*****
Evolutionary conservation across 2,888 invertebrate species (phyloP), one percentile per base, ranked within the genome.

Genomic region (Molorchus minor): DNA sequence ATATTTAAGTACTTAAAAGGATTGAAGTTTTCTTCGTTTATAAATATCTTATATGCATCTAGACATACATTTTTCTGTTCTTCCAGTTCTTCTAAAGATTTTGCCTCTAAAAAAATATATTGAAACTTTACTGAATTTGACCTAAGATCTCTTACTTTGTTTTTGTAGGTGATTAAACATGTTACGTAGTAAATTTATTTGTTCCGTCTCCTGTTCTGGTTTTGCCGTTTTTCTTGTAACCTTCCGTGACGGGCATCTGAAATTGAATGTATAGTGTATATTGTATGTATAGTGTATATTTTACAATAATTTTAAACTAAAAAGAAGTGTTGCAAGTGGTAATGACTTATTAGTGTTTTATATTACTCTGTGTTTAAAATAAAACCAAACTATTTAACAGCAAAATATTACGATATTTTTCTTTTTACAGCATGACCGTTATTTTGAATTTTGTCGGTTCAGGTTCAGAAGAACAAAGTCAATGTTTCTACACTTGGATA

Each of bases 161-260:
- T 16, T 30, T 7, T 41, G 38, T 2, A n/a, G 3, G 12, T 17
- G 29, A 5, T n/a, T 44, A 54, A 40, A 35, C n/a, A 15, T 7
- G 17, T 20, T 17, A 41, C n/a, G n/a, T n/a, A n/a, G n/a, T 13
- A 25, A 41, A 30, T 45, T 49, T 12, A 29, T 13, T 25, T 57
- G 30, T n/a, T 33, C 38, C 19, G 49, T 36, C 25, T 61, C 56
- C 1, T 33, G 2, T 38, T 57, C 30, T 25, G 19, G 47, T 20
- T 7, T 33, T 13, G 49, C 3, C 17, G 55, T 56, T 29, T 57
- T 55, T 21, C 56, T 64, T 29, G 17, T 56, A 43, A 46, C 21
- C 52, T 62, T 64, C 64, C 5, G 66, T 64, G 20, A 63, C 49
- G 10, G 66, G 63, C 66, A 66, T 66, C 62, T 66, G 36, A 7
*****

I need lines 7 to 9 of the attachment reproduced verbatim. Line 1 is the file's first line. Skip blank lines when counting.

- A 25, A 41, A 30, T 45, T 49, T 12, A 29, T 13, T 25, T 57
- G 30, T n/a, T 33, C 38, C 19, G 49, T 36, C 25, T 61, C 56
- C 1, T 33, G 2, T 38, T 57, C 30, T 25, G 19, G 47, T 20